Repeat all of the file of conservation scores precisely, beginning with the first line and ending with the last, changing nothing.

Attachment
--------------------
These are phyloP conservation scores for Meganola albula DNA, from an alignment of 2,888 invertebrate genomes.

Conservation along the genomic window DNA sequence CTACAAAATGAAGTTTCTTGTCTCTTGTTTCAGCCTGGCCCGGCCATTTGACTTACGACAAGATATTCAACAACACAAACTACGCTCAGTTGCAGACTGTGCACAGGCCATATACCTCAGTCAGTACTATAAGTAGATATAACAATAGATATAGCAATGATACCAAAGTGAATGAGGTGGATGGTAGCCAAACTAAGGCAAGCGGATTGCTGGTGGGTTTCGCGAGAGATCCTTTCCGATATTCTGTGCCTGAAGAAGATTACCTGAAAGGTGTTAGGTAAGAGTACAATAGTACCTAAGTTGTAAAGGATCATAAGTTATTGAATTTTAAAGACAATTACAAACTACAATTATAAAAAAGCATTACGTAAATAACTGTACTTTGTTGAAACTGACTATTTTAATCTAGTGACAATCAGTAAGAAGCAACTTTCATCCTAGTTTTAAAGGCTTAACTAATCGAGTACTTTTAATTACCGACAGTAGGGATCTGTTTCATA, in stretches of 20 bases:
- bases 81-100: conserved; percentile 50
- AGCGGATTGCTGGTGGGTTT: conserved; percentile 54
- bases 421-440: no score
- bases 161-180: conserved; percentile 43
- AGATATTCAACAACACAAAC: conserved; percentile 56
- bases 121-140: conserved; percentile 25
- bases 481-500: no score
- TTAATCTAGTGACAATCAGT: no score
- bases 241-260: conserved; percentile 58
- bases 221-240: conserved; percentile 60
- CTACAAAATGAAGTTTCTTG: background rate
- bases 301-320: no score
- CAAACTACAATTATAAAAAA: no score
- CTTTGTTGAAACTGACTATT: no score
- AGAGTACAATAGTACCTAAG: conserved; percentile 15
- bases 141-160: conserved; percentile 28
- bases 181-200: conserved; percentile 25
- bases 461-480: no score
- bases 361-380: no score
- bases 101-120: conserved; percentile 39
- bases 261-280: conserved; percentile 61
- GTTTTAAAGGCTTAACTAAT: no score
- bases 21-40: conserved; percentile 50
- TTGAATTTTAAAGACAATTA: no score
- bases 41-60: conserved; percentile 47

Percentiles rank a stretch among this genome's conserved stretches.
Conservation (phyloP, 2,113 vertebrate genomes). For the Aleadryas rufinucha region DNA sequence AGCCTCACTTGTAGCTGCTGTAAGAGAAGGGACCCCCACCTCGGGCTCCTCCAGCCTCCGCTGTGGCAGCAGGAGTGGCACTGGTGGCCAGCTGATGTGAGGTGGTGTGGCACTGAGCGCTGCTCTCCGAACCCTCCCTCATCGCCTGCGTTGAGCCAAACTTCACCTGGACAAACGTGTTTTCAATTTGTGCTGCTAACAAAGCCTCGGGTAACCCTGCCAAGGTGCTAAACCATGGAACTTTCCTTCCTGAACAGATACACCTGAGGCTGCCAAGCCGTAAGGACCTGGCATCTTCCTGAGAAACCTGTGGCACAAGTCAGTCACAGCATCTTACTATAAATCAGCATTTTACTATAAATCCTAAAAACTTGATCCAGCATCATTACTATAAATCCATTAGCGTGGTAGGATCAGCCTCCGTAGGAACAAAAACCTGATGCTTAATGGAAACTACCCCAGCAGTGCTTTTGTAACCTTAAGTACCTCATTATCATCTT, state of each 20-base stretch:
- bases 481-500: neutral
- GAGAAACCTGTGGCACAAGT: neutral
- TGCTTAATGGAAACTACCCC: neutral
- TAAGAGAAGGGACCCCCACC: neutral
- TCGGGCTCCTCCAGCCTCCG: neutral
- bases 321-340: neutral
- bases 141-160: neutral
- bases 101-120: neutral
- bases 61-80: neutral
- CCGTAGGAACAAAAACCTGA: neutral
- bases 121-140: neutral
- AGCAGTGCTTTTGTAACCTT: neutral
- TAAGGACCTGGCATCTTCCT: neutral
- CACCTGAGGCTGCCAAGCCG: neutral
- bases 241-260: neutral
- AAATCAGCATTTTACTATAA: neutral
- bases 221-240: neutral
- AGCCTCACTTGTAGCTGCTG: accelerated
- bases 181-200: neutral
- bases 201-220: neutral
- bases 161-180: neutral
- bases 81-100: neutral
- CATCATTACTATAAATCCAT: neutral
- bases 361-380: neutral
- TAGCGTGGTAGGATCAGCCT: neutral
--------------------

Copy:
These are phyloP conservation scores for Meganola albula DNA, from an alignment of 2,888 invertebrate genomes.

Conservation along the genomic window DNA sequence CTACAAAATGAAGTTTCTTGTCTCTTGTTTCAGCCTGGCCCGGCCATTTGACTTACGACAAGATATTCAACAACACAAACTACGCTCAGTTGCAGACTGTGCACAGGCCATATACCTCAGTCAGTACTATAAGTAGATATAACAATAGATATAGCAATGATACCAAAGTGAATGAGGTGGATGGTAGCCAAACTAAGGCAAGCGGATTGCTGGTGGGTTTCGCGAGAGATCCTTTCCGATATTCTGTGCCTGAAGAAGATTACCTGAAAGGTGTTAGGTAAGAGTACAATAGTACCTAAGTTGTAAAGGATCATAAGTTATTGAATTTTAAAGACAATTACAAACTACAATTATAAAAAAGCATTACGTAAATAACTGTACTTTGTTGAAACTGACTATTTTAATCTAGTGACAATCAGTAAGAAGCAACTTTCATCCTAGTTTTAAAGGCTTAACTAATCGAGTACTTTTAATTACCGACAGTAGGGATCTGTTTCATA, in stretches of 20 bases:
- bases 81-100: conserved; percentile 50
- AGCGGATTGCTGGTGGGTTT: conserved; percentile 54
- bases 421-440: no score
- bases 161-180: conserved; percentile 43
- AGATATTCAACAACACAAAC: conserved; percentile 56
- bases 121-140: conserved; percentile 25
- bases 481-500: no score
- TTAATCTAGTGACAATCAGT: no score
- bases 241-260: conserved; percentile 58
- bases 221-240: conserved; percentile 60
- CTACAAAATGAAGTTTCTTG: background rate
- bases 301-320: no score
- CAAACTACAATTATAAAAAA: no score
- CTTTGTTGAAACTGACTATT: no score
- AGAGTACAATAGTACCTAAG: conserved; percentile 15
- bases 141-160: conserved; percentile 28
- bases 181-200: conserved; percentile 25
- bases 461-480: no score
- bases 361-380: no score
- bases 101-120: conserved; percentile 39
- bases 261-280: conserved; percentile 61
- GTTTTAAAGGCTTAACTAAT: no score
- bases 21-40: conserved; percentile 50
- TTGAATTTTAAAGACAATTA: no score
- bases 41-60: conserved; percentile 47

Percentiles rank a stretch among this genome's conserved stretches.
Conservation (phyloP, 2,113 vertebrate genomes). For the Aleadryas rufinucha region DNA sequence AGCCTCACTTGTAGCTGCTGTAAGAGAAGGGACCCCCACCTCGGGCTCCTCCAGCCTCCGCTGTGGCAGCAGGAGTGGCACTGGTGGCCAGCTGATGTGAGGTGGTGTGGCACTGAGCGCTGCTCTCCGAACCCTCCCTCATCGCCTGCGTTGAGCCAAACTTCACCTGGACAAACGTGTTTTCAATTTGTGCTGCTAACAAAGCCTCGGGTAACCCTGCCAAGGTGCTAAACCATGGAACTTTCCTTCCTGAACAGATACACCTGAGGCTGCCAAGCCGTAAGGACCTGGCATCTTCCTGAGAAACCTGTGGCACAAGTCAGTCACAGCATCTTACTATAAATCAGCATTTTACTATAAATCCTAAAAACTTGATCCAGCATCATTACTATAAATCCATTAGCGTGGTAGGATCAGCCTCCGTAGGAACAAAAACCTGATGCTTAATGGAAACTACCCCAGCAGTGCTTTTGTAACCTTAAGTACCTCATTATCATCTT, state of each 20-base stretch:
- bases 481-500: neutral
- GAGAAACCTGTGGCACAAGT: neutral
- TGCTTAATGGAAACTACCCC: neutral
- TAAGAGAAGGGACCCCCACC: neutral
- TCGGGCTCCTCCAGCCTCCG: neutral
- bases 321-340: neutral
- bases 141-160: neutral
- bases 101-120: neutral
- bases 61-80: neutral
- CCGTAGGAACAAAAACCTGA: neutral
- bases 121-140: neutral
- AGCAGTGCTTTTGTAACCTT: neutral
- TAAGGACCTGGCATCTTCCT: neutral
- CACCTGAGGCTGCCAAGCCG: neutral
- bases 241-260: neutral
- AAATCAGCATTTTACTATAA: neutral
- bases 221-240: neutral
- AGCCTCACTTGTAGCTGCTG: accelerated
- bases 181-200: neutral
- bases 201-220: neutral
- bases 161-180: neutral
- bases 81-100: neutral
- CATCATTACTATAAATCCAT: neutral
- bases 361-380: neutral
- TAGCGTGGTAGGATCAGCCT: neutral